is captain in the regiment of Mounted Rifle
Mr. MOLANE was attended in his last mo
monis by most of the members of bis family,
and died surrounded by
" That which should accompany old age,
As honor, love, obedience, troops of friends."
norrespendence of The Press.]
Great Crisis Meeting—Speeches of Ron, drudge
Pearson, R. Biddle Roberts, Morton McMi
chael, Judge Derrlekson, and others.
ilAttalSßutto, Oct. 9, 1867.
According to previous announcement. a meeting
of the citizens was held in the Court House, lest
evening, for the purpose of obtaining the eenti
ments of distinguished gentlemen present upon
the condition and remedy of our present financial
At 7 o'clock the house was densely filled, when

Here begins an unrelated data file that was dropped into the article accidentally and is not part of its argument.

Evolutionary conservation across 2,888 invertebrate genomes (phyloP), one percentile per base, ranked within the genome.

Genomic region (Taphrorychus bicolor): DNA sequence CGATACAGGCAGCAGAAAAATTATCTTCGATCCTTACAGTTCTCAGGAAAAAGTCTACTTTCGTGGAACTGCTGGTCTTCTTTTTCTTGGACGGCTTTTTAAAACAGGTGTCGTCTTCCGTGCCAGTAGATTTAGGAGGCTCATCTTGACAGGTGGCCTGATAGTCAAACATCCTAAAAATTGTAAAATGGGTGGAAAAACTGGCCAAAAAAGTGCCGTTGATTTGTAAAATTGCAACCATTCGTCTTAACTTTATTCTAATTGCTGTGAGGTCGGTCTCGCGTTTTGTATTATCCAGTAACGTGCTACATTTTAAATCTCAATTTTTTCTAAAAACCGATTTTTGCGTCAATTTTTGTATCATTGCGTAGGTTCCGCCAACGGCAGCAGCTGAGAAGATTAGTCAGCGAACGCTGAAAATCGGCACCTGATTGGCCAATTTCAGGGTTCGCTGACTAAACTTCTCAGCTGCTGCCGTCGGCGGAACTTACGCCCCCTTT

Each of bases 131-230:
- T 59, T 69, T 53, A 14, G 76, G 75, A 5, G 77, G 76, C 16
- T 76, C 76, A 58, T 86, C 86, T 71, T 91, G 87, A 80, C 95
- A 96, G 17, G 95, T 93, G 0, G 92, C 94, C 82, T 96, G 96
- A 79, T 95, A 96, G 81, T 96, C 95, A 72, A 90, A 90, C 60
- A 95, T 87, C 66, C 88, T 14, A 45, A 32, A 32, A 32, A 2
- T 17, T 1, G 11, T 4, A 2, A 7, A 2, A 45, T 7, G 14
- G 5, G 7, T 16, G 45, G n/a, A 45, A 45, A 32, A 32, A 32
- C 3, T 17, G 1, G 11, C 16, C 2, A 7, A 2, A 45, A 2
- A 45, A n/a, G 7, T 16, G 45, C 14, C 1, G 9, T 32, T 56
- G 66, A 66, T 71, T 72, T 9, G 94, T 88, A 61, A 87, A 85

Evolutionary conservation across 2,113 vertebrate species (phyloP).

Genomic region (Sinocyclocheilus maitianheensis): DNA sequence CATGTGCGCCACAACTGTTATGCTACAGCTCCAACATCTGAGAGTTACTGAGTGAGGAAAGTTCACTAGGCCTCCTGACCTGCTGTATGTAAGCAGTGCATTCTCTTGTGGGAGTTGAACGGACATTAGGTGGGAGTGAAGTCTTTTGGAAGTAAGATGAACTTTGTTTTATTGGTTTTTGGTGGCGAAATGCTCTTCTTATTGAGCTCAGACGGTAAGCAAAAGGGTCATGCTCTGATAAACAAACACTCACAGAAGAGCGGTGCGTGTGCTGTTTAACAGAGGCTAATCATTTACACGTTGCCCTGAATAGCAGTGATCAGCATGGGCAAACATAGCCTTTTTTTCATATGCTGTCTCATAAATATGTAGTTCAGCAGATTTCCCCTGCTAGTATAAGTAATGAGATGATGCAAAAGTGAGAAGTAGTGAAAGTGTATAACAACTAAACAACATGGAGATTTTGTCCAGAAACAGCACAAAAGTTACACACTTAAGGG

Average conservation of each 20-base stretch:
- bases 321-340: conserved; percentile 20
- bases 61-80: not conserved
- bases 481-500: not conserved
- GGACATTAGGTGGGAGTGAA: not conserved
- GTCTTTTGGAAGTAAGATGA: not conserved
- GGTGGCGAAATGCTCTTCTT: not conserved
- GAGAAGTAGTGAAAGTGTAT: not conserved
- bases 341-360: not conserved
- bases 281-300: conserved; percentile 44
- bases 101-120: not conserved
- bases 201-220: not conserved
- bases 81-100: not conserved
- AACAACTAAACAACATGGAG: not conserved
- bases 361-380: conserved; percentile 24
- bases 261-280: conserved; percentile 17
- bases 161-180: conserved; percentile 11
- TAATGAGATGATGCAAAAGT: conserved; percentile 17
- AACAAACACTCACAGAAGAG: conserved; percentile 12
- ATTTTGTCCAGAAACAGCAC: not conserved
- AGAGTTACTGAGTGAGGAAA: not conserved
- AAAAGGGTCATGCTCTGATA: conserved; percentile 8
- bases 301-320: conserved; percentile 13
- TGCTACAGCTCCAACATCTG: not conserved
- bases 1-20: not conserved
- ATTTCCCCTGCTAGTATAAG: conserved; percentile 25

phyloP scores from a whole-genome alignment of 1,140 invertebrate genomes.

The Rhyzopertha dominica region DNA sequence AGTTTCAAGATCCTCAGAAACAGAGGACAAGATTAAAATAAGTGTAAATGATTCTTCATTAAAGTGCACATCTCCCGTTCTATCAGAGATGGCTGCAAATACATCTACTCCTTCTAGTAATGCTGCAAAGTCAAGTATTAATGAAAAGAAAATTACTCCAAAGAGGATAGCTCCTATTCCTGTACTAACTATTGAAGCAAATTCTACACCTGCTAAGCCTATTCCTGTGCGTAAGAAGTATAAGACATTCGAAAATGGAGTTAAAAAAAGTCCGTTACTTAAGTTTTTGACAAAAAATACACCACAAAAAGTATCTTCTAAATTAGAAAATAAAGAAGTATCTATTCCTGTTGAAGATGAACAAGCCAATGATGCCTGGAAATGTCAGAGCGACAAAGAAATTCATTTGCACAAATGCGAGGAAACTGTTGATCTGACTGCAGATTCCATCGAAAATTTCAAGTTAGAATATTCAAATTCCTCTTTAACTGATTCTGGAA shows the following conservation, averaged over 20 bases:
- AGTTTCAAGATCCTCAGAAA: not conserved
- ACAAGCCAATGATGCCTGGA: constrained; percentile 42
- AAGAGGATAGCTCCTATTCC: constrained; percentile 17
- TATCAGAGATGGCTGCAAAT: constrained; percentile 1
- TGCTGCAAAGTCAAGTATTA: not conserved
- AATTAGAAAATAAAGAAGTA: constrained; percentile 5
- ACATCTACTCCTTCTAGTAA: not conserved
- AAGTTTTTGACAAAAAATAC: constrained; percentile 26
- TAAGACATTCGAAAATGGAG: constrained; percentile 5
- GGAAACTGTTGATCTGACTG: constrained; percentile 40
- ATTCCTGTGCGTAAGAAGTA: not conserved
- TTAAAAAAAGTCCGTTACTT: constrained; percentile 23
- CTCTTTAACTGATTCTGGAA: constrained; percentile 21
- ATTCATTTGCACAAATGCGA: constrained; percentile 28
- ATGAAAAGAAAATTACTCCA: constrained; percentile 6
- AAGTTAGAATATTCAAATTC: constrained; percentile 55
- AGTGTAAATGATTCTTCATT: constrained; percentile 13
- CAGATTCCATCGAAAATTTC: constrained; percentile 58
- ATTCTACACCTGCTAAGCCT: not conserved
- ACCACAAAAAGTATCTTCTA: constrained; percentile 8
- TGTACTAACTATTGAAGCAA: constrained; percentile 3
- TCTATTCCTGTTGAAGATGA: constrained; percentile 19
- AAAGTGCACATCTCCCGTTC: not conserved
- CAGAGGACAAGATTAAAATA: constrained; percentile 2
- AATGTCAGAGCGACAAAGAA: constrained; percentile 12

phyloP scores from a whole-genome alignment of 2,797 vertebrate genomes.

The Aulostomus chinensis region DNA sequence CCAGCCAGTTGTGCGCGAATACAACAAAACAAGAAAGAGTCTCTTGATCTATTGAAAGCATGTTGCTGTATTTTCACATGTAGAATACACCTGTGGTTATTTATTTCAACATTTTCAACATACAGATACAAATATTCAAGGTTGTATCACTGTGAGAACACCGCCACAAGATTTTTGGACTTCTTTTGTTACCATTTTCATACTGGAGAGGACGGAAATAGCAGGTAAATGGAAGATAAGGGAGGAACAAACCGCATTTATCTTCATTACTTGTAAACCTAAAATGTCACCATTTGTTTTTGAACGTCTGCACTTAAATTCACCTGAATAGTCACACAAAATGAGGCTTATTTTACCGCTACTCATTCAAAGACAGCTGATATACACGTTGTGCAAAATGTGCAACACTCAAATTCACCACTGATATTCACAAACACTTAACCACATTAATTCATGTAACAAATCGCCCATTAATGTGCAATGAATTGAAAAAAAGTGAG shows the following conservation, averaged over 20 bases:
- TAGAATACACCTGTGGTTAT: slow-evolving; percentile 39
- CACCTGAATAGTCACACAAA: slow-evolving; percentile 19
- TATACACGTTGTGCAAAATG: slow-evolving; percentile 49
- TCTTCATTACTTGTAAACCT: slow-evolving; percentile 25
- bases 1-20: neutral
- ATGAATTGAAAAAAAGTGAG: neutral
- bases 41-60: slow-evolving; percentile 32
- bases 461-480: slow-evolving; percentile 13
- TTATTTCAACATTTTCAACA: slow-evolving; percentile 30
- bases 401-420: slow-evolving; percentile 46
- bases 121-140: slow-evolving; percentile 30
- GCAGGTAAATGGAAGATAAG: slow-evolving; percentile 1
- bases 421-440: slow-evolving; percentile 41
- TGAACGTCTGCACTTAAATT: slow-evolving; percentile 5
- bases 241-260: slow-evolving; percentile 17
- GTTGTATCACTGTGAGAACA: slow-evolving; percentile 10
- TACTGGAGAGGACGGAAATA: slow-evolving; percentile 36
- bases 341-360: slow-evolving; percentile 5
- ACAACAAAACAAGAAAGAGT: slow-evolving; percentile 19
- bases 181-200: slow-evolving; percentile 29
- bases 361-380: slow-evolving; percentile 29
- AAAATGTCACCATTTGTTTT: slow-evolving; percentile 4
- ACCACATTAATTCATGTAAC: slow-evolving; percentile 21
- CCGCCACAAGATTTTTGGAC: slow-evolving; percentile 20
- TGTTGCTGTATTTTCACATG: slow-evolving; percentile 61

th e meeting was organized by electing Ex-Governor
Porter as the presiding officer ; aftor,which, the fol
lowing-named gentlemen were elected as vice
presidents and secretaries : trice-preeidente—lion.
'Wm. Dock, of Dauphin ; Jefferson Shirk, Esq., of
Lebanon; R. Biddle Roberts, Esq. ' of Pitts
burgh ; Herman Aleick and Joe. H. Briggs,
Esqrs., of Danghin, and Joseph 11. 'Thompson,
Esq., of Philadelphia. SecretariesL-J Murray
Graydon, Esq., and Col. F. K. Boas, of Dauphin.
The meeting being duly organized, Hon. Judge
Pearson, of Dauphin, arose and said: That the
monetary difficulties in which we were now in
volved were not the result of political party
movements, nor was it for parties as ouch to find
the remedy. The whole community were made co
sufferers in this general calamity, and men of all
vocations and employments were alike interested
to obtain relief as speedily as possible. According
to law, the banks bad placed themselves in a posi
tion to forfeit their charters, and it was to legis